Our team-by-team preview of the 2012 MLB season from a fantasy perspective continues today with the. If you've just jumped on with our series or need a reminder, we are spending a day with each major league team, looking at 9 different fantasy angles for each franchise while also paying homage to the things we watch for as real life fans. The hope is that through this exercise we might all come to a greater understanding of the various environments that contain the players we spend so much time obsessing over. Fantasy baseball would be a lot easier if these guys played in a vacuum, but since they don't, it's a good idea to learn as much as we can about the circumstances that affect their play.
Make sure you check out Kenneth Arthur's spotlight on various Twins players, scheduled to post later today. Our series will continue tomorrow with the Los Angeles Angels of Anaheim.
2011 in Review & 2012 Outlook
The Twins went from first in 2010 to worst in 2011 as they finished 62-100, a huge disappointment indeed. The season was characterized by poor run production as well as prevention, steps backward from almost every player, and injuries. Lots and lot of injuries. No team could be expected to compete with most of their key players hurt for most of the year, but the lost season exposed some of the organization's flaws (a lack of depth, overpaying for players with downward career trajectories, and perhaps even a poor approach to treating injuries).
Now, instead of viewing an injury-plagued, 100-loss season as a fluke, most observers see it as a harbinger of things to come in the near future. Josh Willingham and Ryan Doumit were nice additions, but Justin Morneau said recently that he still feels pain that affects his swing in his surgically repaired wrist and Tsuyoshi Nishioka was finally and mercifully optioned to AAA just a couple of days ago. Pegging down the Twins' exact place in the AL Central pecking order is difficult. If they improve their W-L over last year by 15 games, it should probably be considered a coup.
Target Field was the stingiest home run park in the bigs in 2010, its debut year, but last year it played much closer to neutral. It's pretty safe to say that the ballpark does benefit pitchers, but we can't really declare to what degree until more data is available.
Manager & Coaching Staff
Ron Gardenhire has been around the team long enough (10 years) that the local fans pretty much know his tendencies inside and out. That can be endearing when the team is winning, but when they're not, insisting on the sacrifice bunt or showing an affinity for light-hitting, speedy middle infielders can be a source of frustration for supporters. Is it possible that Gardenhire, once considered (and still considered by some) one of the smartest managers in the league, is on the heat seat?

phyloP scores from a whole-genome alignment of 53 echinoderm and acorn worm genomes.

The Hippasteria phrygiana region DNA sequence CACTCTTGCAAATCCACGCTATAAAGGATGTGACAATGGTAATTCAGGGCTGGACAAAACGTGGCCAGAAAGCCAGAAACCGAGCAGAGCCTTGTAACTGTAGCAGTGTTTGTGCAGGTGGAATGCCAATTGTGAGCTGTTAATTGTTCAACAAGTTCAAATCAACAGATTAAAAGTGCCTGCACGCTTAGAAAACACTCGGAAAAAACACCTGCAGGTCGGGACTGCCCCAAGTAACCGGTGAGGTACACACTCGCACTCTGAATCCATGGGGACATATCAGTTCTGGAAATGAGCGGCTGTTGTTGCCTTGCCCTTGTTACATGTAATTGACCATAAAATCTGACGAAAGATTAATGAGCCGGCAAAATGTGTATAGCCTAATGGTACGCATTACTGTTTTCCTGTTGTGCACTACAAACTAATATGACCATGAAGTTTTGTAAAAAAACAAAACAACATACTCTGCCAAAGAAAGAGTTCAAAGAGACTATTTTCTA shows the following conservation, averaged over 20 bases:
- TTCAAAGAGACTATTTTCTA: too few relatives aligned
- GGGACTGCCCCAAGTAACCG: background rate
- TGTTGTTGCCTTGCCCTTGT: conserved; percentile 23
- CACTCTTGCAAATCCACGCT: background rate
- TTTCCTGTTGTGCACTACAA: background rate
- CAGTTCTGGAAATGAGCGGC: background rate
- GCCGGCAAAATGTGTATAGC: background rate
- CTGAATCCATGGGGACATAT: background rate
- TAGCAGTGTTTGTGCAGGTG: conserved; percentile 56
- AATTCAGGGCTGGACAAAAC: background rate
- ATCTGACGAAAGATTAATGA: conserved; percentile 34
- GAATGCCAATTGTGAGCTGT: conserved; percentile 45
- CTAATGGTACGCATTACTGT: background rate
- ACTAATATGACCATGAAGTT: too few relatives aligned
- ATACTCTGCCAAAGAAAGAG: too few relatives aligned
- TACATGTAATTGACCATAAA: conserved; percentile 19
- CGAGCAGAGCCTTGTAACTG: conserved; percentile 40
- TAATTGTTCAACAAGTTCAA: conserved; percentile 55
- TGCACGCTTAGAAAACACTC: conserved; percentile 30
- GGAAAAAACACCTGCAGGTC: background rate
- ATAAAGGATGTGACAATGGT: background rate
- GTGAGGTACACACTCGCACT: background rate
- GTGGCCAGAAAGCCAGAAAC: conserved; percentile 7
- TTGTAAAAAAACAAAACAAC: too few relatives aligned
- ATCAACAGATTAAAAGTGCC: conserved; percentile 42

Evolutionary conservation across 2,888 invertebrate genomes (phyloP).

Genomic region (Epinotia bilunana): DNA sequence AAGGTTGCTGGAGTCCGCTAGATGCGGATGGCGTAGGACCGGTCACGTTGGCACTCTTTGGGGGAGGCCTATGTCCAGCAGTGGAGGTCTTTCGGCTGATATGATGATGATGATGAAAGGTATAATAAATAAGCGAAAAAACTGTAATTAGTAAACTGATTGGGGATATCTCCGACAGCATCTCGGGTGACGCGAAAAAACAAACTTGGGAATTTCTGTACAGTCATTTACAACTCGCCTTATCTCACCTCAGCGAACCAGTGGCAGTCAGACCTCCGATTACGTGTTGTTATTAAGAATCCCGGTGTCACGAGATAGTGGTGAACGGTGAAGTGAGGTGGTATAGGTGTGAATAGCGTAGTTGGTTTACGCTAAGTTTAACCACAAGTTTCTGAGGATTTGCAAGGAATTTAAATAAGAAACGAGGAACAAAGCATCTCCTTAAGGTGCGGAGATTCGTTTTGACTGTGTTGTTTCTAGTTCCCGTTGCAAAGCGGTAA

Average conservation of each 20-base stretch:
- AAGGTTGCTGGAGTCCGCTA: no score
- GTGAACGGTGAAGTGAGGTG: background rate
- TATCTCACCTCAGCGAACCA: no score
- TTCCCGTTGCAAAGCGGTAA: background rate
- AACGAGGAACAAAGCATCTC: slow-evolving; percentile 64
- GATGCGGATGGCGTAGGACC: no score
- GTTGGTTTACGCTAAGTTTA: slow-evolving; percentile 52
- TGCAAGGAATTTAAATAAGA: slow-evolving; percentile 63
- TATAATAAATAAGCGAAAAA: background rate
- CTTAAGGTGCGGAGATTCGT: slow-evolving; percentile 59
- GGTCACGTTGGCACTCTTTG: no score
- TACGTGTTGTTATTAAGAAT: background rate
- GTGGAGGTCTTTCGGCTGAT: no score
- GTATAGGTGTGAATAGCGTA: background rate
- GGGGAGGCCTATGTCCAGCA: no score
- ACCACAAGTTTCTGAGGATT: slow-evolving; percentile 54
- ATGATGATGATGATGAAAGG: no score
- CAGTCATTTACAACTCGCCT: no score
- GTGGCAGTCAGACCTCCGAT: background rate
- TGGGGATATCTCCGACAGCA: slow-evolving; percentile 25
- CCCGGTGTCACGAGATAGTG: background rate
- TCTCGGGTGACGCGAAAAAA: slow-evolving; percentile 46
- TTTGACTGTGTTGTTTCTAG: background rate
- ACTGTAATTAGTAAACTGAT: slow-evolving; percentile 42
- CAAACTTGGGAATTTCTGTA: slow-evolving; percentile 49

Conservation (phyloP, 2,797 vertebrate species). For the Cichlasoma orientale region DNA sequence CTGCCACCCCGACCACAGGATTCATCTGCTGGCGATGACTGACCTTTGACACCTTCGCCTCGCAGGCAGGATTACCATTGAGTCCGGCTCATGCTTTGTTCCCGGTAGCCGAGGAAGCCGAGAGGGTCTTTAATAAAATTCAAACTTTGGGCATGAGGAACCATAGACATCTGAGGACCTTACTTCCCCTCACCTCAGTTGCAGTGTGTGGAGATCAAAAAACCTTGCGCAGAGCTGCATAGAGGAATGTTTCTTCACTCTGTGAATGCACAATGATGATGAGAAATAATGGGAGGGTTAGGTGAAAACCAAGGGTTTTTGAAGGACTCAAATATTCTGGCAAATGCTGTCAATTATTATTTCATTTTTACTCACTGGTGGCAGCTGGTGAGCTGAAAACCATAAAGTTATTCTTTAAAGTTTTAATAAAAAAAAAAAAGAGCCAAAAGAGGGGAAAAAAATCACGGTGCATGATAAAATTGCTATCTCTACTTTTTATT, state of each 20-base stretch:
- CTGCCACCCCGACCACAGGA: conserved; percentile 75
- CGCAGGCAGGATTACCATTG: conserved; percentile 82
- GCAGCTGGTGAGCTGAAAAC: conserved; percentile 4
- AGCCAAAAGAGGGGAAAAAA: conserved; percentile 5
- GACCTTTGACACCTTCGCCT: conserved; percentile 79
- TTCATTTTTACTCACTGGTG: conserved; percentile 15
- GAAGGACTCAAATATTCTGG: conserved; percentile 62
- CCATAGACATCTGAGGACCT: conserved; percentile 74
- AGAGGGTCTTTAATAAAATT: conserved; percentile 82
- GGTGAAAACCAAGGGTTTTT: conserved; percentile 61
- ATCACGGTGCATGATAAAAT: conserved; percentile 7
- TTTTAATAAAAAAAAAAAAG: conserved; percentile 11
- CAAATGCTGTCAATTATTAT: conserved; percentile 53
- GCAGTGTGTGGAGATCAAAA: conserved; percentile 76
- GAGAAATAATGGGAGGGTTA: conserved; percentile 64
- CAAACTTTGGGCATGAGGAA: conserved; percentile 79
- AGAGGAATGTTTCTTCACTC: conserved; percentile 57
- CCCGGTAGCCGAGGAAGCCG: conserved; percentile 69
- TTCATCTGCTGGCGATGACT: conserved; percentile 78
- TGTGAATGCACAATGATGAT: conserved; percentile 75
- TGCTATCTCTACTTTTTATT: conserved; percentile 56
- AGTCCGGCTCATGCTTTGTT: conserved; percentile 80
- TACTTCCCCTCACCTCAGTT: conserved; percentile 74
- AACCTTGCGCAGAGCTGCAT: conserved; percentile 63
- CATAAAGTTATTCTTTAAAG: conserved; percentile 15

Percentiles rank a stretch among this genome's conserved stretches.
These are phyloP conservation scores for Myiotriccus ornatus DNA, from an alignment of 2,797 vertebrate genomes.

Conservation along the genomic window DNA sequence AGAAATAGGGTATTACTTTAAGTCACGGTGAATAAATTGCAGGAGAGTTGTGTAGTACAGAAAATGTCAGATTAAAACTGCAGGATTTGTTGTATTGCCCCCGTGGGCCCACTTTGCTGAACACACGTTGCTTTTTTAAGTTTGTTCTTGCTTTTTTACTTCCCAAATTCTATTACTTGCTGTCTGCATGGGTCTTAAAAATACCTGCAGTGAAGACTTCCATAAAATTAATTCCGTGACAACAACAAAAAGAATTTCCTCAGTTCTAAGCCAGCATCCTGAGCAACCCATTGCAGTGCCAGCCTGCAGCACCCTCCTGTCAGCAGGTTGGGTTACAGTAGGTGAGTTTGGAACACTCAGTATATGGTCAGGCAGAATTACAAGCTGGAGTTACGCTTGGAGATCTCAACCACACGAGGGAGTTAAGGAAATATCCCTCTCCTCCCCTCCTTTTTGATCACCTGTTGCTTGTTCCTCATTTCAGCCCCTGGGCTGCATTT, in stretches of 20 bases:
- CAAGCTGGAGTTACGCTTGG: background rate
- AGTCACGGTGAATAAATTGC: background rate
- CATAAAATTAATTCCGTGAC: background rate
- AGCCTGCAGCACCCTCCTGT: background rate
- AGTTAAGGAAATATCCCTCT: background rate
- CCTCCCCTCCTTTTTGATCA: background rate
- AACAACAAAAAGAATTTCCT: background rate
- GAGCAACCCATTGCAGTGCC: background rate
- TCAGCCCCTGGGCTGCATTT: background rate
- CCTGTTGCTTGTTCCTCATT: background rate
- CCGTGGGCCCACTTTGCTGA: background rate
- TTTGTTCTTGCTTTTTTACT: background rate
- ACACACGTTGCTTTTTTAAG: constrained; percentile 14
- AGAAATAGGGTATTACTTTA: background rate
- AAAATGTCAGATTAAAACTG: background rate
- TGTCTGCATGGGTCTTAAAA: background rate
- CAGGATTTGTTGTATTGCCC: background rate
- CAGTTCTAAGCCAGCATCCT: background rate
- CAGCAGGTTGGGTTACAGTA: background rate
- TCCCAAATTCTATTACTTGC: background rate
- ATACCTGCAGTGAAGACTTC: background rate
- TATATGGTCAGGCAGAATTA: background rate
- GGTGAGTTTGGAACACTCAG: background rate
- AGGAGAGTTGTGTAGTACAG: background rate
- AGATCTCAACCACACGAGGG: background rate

Expected Position Battles
There are a few areas of concern (Who will take over at first if/when Justin Morneau goes down? Should Ben Revere and Trevor Plouffe platoon in left?), but there are no true position battles, and isn't that a major part of the problem?
Projected Lineup & Rotation
Denard Span - CF
Jamey Carroll - SS
Joe Mauer - C
Justin Morneau - 1B
Josh Willingham - RF
Ryan Doumit - DH
Danny Valencia - 3B
Revere/Plouffe - LF
Alexi Casilla - 2B
Revere/Plouffe represents a platoon. When healthy Mauer/Morneau/Willingham is a pretty salty 3-4-5, but there are so many question marks with all three, and the surrounding cast is fairly suspect. Let's not go overboard with dreams of finishing in the top half of the league in runs scored.
Scott Baker has been dealing with elbow tendinitis, and there have been whispers that he may have to start the season on the disabled list. Minnesota could elect to go with a 4-man rotation in the early going, but if a fifth starter is needed, Liam Hendriks may be the guy. Minor league gurus agree that Hendriks needs more seasoning before he's truly ready for the show, but he may be adequate in the spot starter role. As a guy who doesn't miss bats, doesn't walk anybody, and induces ground balls, he is the prototypical Twins pitcher. If he's needed, watch Hendriks closely and be ready to pull the trigger on him.
Matt Capps returns to the closing role with the departure of Joe Nathan. He's one of the lowest-rated closers in the game, and for good reason. He doesn't miss bats, and his rate stats are average at best. His set-up man, Glen Perkins, does all of those things well, and you could do worse for a handcuff. Gardenhire isn't so fickle that he'll replace Capps after 1 or 2 bad performances, but he can't last forever in that role, can he?
Potential Fantasy Sleepers
My definition of sleeper and yours may vary. I use the term to refer to a player who may be undervalued, no matter his current or expected draft position.
I really wanted to put Scott Baker here, but his elbow problems give me pause. Even if he gets a clean bill of health publicly, there will still be concerns that something could crop up at any moment.
Instead, let's look at Ryan Doumit. Most of the projection systems do not see a good year in store for Doumit, so take what I'm about to say with a grain of salt. What we have here is an injury-prone player who no longer has to worry about playing the most demanding position in baseball. Does that mean he's not going to get injured anymore? Not at all, but he will have a chance to play a full season for the first time in his career. He's a career .271 hitter with upside for 20 home runs. That has value at the catcher spot.
Spring Storylines to Watch
It's all about health. Will Joe Mauer, Justin Morneau, Ryan Doumit, and Scott Baker (among others) be able to play full seasons this year? Comments like the ones Morneau made the other day worry me, as does his spring performance.
Follow the Team
Know of any other sites or Twitter accounts that deserve a mention? Let me know in the comments.